Data Privacy Focus Monday: Data Protection Principles (4) and (5) – Data Security and Openness

Data Privacy Focus Monday: Data Protection Principles (4) and (5) – Data Security and Openness

Data Privacy Focus Monday: Data Protection Principles (4) and (5) – Data Security and Openness 800 533 Carmen Tang
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DPP4 – Security of data processing
  • Appropriate Security Measures

We have generally talked about the principles in relation to holding of personal data governed under the Ordinance in the previous article, including accuracy and retention.   Another area of public concern is the security of data processing, in particular data leakage these days can lead to horrible nightmares, including attacks via phishing, ransomware.  Data loss not only will cause serious disruption to daily business operation, but also make company properties vanish in a split second.

Data Protection Principle 4 (“DPP4”) requires data users to take all practicable steps to ensure that any personal data held is protected against unauthorized or accidental access, processing, erasure, loss or use, having regard to the kind of data and the harm that could result; physical location of the data stored; any security measures incorporated; any measures taken for ensuring the integrity, prudence and competence of persons having access to the data; and any measures taken for ensuring the secure transmission.   Similar to the new amendments introduced to DPP1 in respect of engagement of data processor, under DPP4, data users must adopt contractual or other means to prevent unauthorized or accidental access, processing, erasure, loss or use of data transferred to data processor for processing.

Seemingly, it is not entirely clear from the wordings on the level of security measures required for compliance of DPP4.   Nonetheless, when reading the case notes prepared by the Commissioner’s office on complaints in relation to DPP4, one may notice that everything just goes back to the standard of reasonableness.   In one recent case note of a complaint lodged in 2017, a law firm, acting on behalf of the complainant’s husband, sent a letter regarding the complainant’s divorce, which was underway, to a general email address of her workplace.  It was the Commissioner’s finding that the law firm had failed to ascertain in advance if the complainant personally checked the emails received via that office email address, or send the letter encrypted.   By failing to ensure that the complainant would be the only one who could access the documents with personal data and sensitive information before delivery, the law firm has contravened DPP4.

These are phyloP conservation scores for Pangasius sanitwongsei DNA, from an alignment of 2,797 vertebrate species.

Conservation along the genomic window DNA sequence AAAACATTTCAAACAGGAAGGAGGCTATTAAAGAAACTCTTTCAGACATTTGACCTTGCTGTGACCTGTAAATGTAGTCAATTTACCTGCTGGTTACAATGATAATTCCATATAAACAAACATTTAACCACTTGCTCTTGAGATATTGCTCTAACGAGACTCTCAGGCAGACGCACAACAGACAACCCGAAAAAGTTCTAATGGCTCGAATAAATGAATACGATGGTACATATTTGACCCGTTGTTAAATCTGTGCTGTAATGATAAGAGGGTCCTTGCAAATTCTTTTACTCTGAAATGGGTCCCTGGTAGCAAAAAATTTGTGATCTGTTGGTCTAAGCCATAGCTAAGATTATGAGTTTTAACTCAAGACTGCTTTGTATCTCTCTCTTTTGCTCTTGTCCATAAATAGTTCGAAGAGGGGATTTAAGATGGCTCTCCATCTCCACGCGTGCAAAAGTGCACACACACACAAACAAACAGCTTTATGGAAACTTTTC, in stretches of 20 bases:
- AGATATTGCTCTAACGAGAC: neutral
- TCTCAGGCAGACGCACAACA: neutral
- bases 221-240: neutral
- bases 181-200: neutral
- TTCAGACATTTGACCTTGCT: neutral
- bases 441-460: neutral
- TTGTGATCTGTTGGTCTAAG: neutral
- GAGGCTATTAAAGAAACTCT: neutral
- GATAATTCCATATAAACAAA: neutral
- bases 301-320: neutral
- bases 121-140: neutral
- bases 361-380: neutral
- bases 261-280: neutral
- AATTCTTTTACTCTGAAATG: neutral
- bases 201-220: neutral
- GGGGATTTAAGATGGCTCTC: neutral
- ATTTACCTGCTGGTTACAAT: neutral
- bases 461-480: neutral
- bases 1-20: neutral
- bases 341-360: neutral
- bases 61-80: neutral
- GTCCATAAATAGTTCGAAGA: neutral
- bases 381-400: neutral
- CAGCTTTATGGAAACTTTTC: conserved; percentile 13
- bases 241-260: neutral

• Data Breaches

The Ordinance does not punish data users for data leakage.  Instead, in the event of data breach incident, the Commissioner will examine whether the data users have carried out their own due diligence exercise to ensure that they have identified potential risks and take appropriate security measures to minimize such risks.     In January 2019, the Commissioner issued a Guidance on Data Breach Handling and the Giving of Breach Notifications to assist data users in handling data breaches and to mitigate loss and damage caused to data subjects.

A Data Breach Incident Response Plan is the most valuable asset to have when a company comes across data breach and cyber attack incidents.  In brief, the plan should cover the following four broad aspects: communication, analysis, containment, post-incident review.

Our data protection team is more than happy to work with you on building a response plan for your business and guiding you throughout the implementation stage (including day to day administration).

DPP5 – Openness

A data user must take practicable steps to make personal data policies and practices known to the public regarding the types of personal data it holds and how the data is used.

Data Protection Principle 5 (“DPP 5”) does not require the policies and practices be presented in written format.  The Commissioner considers that having a written statement, which is commonly known as a Privacy Policy Statement, being made generally available in an easily accessible manner, is a matter of good practice.

In addition to the specific types of information stated under DPP5, the Commissioner recommends data users to include the following information:

  1. Retention and erasure policy
  2. Security measures adopted
  3. Policy in handling data access request and data correction request: this will be further discussed in our next article.
Our take

Given the increasing awareness on the need for data privacy protection in the modern world, businesses that can demonstrate to their customers they can manage their personal data responsibly and securely are capable of building and maintaining trust with their clients.  Sustainable business relationships can flourish when data flow is being handled in safe manner.

For more information on data privacy, please contact us.

This article is for information purposes only. Its contents do not constitute legal advice and readers should not regard this article as a substitute for detailed advice in individual instances.

Carmen Tang

Carmen Tang

Carmen is a commercial litigator primarily in relation to disputes relating to financial services, shareholders’ disputes and contractual disputes. In 2010, she accepted the appointment by the Privacy Commissioner for Personal Data, Hong Kong as Legal Counsel.

All articles by : Carmen Tang
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